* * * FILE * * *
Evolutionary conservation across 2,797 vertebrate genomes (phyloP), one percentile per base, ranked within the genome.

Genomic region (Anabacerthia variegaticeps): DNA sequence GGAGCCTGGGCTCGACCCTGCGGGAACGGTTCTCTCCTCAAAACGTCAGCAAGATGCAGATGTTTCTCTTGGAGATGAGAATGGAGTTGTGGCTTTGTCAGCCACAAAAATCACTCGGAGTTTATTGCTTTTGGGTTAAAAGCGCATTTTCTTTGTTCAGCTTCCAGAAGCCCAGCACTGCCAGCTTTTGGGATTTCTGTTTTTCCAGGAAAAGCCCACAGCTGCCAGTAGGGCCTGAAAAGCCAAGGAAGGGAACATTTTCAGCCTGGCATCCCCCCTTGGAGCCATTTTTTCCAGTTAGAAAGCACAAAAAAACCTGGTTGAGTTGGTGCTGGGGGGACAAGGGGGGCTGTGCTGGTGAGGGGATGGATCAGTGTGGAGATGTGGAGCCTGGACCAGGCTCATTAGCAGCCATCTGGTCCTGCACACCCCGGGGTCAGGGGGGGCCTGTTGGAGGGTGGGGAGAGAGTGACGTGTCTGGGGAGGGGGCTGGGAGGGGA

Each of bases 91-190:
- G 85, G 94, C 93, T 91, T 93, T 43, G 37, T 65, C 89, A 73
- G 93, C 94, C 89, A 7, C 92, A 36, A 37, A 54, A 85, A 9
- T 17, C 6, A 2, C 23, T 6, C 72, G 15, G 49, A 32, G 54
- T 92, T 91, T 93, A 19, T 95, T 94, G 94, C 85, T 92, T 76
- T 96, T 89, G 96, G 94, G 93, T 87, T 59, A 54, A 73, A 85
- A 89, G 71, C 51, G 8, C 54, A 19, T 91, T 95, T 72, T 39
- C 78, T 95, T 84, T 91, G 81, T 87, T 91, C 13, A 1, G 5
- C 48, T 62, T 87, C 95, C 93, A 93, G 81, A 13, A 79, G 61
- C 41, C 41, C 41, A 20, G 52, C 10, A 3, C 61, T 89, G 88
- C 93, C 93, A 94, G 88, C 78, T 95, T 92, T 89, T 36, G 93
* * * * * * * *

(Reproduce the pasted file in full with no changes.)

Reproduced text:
Evolutionary conservation across 2,797 vertebrate genomes (phyloP), one percentile per base, ranked within the genome.

Genomic region (Anabacerthia variegaticeps): DNA sequence GGAGCCTGGGCTCGACCCTGCGGGAACGGTTCTCTCCTCAAAACGTCAGCAAGATGCAGATGTTTCTCTTGGAGATGAGAATGGAGTTGTGGCTTTGTCAGCCACAAAAATCACTCGGAGTTTATTGCTTTTGGGTTAAAAGCGCATTTTCTTTGTTCAGCTTCCAGAAGCCCAGCACTGCCAGCTTTTGGGATTTCTGTTTTTCCAGGAAAAGCCCACAGCTGCCAGTAGGGCCTGAAAAGCCAAGGAAGGGAACATTTTCAGCCTGGCATCCCCCCTTGGAGCCATTTTTTCCAGTTAGAAAGCACAAAAAAACCTGGTTGAGTTGGTGCTGGGGGGACAAGGGGGGCTGTGCTGGTGAGGGGATGGATCAGTGTGGAGATGTGGAGCCTGGACCAGGCTCATTAGCAGCCATCTGGTCCTGCACACCCCGGGGTCAGGGGGGGCCTGTTGGAGGGTGGGGAGAGAGTGACGTGTCTGGGGAGGGGGCTGGGAGGGGA

Each of bases 91-190:
- G 85, G 94, C 93, T 91, T 93, T 43, G 37, T 65, C 89, A 73
- G 93, C 94, C 89, A 7, C 92, A 36, A 37, A 54, A 85, A 9
- T 17, C 6, A 2, C 23, T 6, C 72, G 15, G 49, A 32, G 54
- T 92, T 91, T 93, A 19, T 95, T 94, G 94, C 85, T 92, T 76
- T 96, T 89, G 96, G 94, G 93, T 87, T 59, A 54, A 73, A 85
- A 89, G 71, C 51, G 8, C 54, A 19, T 91, T 95, T 72, T 39
- C 78, T 95, T 84, T 91, G 81, T 87, T 91, C 13, A 1, G 5
- C 48, T 62, T 87, C 95, C 93, A 93, G 81, A 13, A 79, G 61
- C 41, C 41, C 41, A 20, G 52, C 10, A 3, C 61, T 89, G 88
- C 93, C 93, A 94, G 88, C 78, T 95, T 92, T 89, T 36, G 93